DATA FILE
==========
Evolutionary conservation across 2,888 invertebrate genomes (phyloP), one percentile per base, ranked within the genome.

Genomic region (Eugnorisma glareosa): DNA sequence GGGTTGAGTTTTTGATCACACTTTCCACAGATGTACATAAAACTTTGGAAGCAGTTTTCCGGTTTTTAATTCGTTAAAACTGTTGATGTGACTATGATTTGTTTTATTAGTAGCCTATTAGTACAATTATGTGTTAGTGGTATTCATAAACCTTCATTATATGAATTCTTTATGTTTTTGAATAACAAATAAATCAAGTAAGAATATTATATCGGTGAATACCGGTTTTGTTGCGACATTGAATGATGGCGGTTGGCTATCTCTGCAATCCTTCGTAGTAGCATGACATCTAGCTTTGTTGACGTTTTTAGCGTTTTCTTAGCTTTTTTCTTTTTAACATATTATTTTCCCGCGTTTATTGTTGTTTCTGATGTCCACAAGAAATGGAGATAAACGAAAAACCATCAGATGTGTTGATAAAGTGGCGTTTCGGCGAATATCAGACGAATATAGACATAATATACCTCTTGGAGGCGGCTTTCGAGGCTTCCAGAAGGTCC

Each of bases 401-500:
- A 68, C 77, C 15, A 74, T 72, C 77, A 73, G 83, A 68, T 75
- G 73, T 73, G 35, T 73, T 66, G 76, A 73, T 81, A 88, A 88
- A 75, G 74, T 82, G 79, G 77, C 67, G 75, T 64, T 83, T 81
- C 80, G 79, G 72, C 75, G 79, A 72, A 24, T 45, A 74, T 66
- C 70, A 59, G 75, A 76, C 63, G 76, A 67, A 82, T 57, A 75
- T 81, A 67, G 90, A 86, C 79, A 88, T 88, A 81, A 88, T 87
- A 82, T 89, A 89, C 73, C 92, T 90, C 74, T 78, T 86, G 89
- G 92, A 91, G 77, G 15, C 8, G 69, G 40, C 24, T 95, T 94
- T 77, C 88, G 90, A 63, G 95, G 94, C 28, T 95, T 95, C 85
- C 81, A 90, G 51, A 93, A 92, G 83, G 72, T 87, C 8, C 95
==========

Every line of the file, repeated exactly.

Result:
Evolutionary conservation across 2,888 invertebrate genomes (phyloP), one percentile per base, ranked within the genome.

Genomic region (Eugnorisma glareosa): DNA sequence GGGTTGAGTTTTTGATCACACTTTCCACAGATGTACATAAAACTTTGGAAGCAGTTTTCCGGTTTTTAATTCGTTAAAACTGTTGATGTGACTATGATTTGTTTTATTAGTAGCCTATTAGTACAATTATGTGTTAGTGGTATTCATAAACCTTCATTATATGAATTCTTTATGTTTTTGAATAACAAATAAATCAAGTAAGAATATTATATCGGTGAATACCGGTTTTGTTGCGACATTGAATGATGGCGGTTGGCTATCTCTGCAATCCTTCGTAGTAGCATGACATCTAGCTTTGTTGACGTTTTTAGCGTTTTCTTAGCTTTTTTCTTTTTAACATATTATTTTCCCGCGTTTATTGTTGTTTCTGATGTCCACAAGAAATGGAGATAAACGAAAAACCATCAGATGTGTTGATAAAGTGGCGTTTCGGCGAATATCAGACGAATATAGACATAATATACCTCTTGGAGGCGGCTTTCGAGGCTTCCAGAAGGTCC

Each of bases 401-500:
- A 68, C 77, C 15, A 74, T 72, C 77, A 73, G 83, A 68, T 75
- G 73, T 73, G 35, T 73, T 66, G 76, A 73, T 81, A 88, A 88
- A 75, G 74, T 82, G 79, G 77, C 67, G 75, T 64, T 83, T 81
- C 80, G 79, G 72, C 75, G 79, A 72, A 24, T 45, A 74, T 66
- C 70, A 59, G 75, A 76, C 63, G 76, A 67, A 82, T 57, A 75
- T 81, A 67, G 90, A 86, C 79, A 88, T 88, A 81, A 88, T 87
- A 82, T 89, A 89, C 73, C 92, T 90, C 74, T 78, T 86, G 89
- G 92, A 91, G 77, G 15, C 8, G 69, G 40, C 24, T 95, T 94
- T 77, C 88, G 90, A 63, G 95, G 94, C 28, T 95, T 95, C 85
- C 81, A 90, G 51, A 93, A 92, G 83, G 72, T 87, C 8, C 95